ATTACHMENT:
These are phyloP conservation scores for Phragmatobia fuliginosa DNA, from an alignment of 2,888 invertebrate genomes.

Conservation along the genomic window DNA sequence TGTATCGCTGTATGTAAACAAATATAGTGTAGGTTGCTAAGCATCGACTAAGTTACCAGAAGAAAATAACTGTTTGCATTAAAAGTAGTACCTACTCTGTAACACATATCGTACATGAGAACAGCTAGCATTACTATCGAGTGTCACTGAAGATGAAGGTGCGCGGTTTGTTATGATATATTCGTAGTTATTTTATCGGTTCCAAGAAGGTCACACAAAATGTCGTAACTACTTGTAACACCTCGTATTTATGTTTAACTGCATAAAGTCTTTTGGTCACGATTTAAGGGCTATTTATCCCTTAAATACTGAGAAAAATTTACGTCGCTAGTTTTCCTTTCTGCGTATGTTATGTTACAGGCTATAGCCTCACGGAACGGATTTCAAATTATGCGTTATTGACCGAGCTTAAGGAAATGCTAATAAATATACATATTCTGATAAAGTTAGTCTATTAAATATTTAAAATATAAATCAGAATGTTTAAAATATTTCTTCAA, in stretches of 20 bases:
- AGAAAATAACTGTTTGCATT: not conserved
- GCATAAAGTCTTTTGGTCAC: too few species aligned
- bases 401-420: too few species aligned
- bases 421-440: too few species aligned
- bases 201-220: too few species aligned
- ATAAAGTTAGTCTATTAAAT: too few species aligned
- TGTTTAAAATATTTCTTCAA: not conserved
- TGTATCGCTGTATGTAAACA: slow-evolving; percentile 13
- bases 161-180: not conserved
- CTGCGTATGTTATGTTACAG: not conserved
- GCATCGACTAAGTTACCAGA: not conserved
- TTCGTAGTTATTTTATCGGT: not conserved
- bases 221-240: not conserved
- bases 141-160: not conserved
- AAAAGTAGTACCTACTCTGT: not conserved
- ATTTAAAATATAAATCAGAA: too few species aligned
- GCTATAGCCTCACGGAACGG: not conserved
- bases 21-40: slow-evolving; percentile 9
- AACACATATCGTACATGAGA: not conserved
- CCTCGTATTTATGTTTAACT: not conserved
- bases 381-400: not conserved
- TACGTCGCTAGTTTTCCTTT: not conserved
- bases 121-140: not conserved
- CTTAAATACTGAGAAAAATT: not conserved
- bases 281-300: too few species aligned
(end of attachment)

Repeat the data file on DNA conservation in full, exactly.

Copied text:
These are phyloP conservation scores for Phragmatobia fuliginosa DNA, from an alignment of 2,888 invertebrate genomes.

Conservation along the genomic window DNA sequence TGTATCGCTGTATGTAAACAAATATAGTGTAGGTTGCTAAGCATCGACTAAGTTACCAGAAGAAAATAACTGTTTGCATTAAAAGTAGTACCTACTCTGTAACACATATCGTACATGAGAACAGCTAGCATTACTATCGAGTGTCACTGAAGATGAAGGTGCGCGGTTTGTTATGATATATTCGTAGTTATTTTATCGGTTCCAAGAAGGTCACACAAAATGTCGTAACTACTTGTAACACCTCGTATTTATGTTTAACTGCATAAAGTCTTTTGGTCACGATTTAAGGGCTATTTATCCCTTAAATACTGAGAAAAATTTACGTCGCTAGTTTTCCTTTCTGCGTATGTTATGTTACAGGCTATAGCCTCACGGAACGGATTTCAAATTATGCGTTATTGACCGAGCTTAAGGAAATGCTAATAAATATACATATTCTGATAAAGTTAGTCTATTAAATATTTAAAATATAAATCAGAATGTTTAAAATATTTCTTCAA, in stretches of 20 bases:
- AGAAAATAACTGTTTGCATT: not conserved
- GCATAAAGTCTTTTGGTCAC: too few species aligned
- bases 401-420: too few species aligned
- bases 421-440: too few species aligned
- bases 201-220: too few species aligned
- ATAAAGTTAGTCTATTAAAT: too few species aligned
- TGTTTAAAATATTTCTTCAA: not conserved
- TGTATCGCTGTATGTAAACA: slow-evolving; percentile 13
- bases 161-180: not conserved
- CTGCGTATGTTATGTTACAG: not conserved
- GCATCGACTAAGTTACCAGA: not conserved
- TTCGTAGTTATTTTATCGGT: not conserved
- bases 221-240: not conserved
- bases 141-160: not conserved
- AAAAGTAGTACCTACTCTGT: not conserved
- ATTTAAAATATAAATCAGAA: too few species aligned
- GCTATAGCCTCACGGAACGG: not conserved
- bases 21-40: slow-evolving; percentile 9
- AACACATATCGTACATGAGA: not conserved
- CCTCGTATTTATGTTTAACT: not conserved
- bases 381-400: not conserved
- TACGTCGCTAGTTTTCCTTT: not conserved
- bases 121-140: not conserved
- CTTAAATACTGAGAAAAATT: not conserved
- bases 281-300: too few species aligned